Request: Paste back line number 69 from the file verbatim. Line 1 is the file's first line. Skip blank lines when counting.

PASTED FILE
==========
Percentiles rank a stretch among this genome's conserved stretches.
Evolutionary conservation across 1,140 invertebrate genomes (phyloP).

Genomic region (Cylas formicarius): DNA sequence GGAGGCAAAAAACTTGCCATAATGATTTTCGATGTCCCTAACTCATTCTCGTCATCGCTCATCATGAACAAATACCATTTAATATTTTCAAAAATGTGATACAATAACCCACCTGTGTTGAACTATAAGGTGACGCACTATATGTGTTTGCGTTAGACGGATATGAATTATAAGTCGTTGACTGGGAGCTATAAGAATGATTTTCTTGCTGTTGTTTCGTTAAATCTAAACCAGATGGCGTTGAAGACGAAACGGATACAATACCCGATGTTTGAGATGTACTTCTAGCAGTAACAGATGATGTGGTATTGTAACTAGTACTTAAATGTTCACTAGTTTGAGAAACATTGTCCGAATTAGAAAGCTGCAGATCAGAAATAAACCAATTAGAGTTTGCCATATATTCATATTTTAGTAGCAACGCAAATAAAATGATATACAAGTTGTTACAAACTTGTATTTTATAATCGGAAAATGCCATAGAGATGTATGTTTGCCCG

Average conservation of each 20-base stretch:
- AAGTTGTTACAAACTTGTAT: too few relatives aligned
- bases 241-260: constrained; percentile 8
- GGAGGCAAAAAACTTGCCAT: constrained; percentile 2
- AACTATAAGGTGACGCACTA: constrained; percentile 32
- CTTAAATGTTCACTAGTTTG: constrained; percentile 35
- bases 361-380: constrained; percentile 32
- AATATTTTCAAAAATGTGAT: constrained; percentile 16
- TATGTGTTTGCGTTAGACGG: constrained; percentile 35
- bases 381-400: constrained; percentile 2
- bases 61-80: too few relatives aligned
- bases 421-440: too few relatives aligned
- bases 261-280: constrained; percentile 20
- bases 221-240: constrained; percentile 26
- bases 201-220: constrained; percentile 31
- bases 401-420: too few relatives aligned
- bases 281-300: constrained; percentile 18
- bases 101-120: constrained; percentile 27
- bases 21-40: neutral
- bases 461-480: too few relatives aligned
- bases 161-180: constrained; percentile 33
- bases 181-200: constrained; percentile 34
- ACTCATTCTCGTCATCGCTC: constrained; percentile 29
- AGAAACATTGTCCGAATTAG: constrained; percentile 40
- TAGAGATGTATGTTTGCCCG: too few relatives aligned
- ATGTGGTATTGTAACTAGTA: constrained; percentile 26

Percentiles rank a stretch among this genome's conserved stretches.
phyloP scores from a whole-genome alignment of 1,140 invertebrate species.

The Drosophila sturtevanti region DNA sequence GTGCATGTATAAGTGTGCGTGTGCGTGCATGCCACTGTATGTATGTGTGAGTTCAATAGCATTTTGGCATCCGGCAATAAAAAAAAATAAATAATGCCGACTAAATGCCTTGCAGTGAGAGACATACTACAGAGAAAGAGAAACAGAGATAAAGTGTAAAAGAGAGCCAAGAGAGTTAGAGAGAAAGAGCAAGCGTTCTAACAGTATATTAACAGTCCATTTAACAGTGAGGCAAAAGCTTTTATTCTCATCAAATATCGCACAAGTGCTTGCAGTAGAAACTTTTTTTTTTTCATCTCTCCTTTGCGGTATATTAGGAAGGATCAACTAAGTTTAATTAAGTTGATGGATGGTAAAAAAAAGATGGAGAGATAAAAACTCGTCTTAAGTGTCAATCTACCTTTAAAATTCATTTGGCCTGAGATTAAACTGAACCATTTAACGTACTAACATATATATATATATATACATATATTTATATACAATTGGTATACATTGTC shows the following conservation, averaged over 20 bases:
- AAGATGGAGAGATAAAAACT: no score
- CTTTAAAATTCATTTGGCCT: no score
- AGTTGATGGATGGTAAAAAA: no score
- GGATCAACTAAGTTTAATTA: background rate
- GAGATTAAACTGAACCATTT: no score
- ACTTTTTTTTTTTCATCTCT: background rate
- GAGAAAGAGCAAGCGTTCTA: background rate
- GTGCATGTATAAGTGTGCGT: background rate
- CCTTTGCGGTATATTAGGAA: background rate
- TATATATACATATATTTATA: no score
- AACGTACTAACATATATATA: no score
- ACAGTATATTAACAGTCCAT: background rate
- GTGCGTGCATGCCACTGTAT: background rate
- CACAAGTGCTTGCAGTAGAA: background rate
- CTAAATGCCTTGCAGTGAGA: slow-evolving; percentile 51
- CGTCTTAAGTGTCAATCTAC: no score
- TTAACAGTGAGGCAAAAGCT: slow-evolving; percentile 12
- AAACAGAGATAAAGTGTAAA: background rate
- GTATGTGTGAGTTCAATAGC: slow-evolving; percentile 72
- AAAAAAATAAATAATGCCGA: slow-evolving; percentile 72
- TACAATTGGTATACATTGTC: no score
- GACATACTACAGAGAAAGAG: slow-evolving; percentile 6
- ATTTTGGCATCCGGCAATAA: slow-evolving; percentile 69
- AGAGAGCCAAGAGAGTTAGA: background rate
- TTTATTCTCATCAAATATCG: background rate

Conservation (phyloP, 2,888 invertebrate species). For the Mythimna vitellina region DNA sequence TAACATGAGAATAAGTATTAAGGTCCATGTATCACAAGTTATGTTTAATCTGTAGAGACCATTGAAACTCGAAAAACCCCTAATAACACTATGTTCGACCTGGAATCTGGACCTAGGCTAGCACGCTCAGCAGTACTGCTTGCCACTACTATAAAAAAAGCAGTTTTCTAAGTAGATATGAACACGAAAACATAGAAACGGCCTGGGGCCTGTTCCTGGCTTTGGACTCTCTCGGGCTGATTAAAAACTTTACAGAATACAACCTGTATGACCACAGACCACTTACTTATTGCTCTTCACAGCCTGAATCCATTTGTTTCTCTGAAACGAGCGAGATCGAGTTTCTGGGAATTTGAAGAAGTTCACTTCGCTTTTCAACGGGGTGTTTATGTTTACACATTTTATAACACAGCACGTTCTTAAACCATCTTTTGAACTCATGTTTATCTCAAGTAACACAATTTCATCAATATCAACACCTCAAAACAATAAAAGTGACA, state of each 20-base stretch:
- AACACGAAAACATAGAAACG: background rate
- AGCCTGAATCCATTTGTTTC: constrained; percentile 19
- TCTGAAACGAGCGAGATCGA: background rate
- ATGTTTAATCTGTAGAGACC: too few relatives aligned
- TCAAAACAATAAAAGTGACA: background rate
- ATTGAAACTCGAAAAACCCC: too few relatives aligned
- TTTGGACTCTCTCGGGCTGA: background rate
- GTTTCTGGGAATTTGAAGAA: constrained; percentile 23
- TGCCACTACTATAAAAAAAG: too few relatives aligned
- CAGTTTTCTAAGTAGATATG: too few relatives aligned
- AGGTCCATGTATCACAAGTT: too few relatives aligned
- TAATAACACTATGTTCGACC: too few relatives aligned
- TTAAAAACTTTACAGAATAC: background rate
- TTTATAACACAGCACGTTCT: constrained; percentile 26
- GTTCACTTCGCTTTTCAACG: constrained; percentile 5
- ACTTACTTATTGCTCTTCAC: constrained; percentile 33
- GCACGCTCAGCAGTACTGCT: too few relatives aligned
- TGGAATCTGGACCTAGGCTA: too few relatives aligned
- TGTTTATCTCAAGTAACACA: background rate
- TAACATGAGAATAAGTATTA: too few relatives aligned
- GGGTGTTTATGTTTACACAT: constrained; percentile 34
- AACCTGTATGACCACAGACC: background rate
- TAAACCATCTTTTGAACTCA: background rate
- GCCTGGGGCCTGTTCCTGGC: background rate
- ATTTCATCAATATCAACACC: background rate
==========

- AGGTCCATGTATCACAAGTT: too few relatives aligned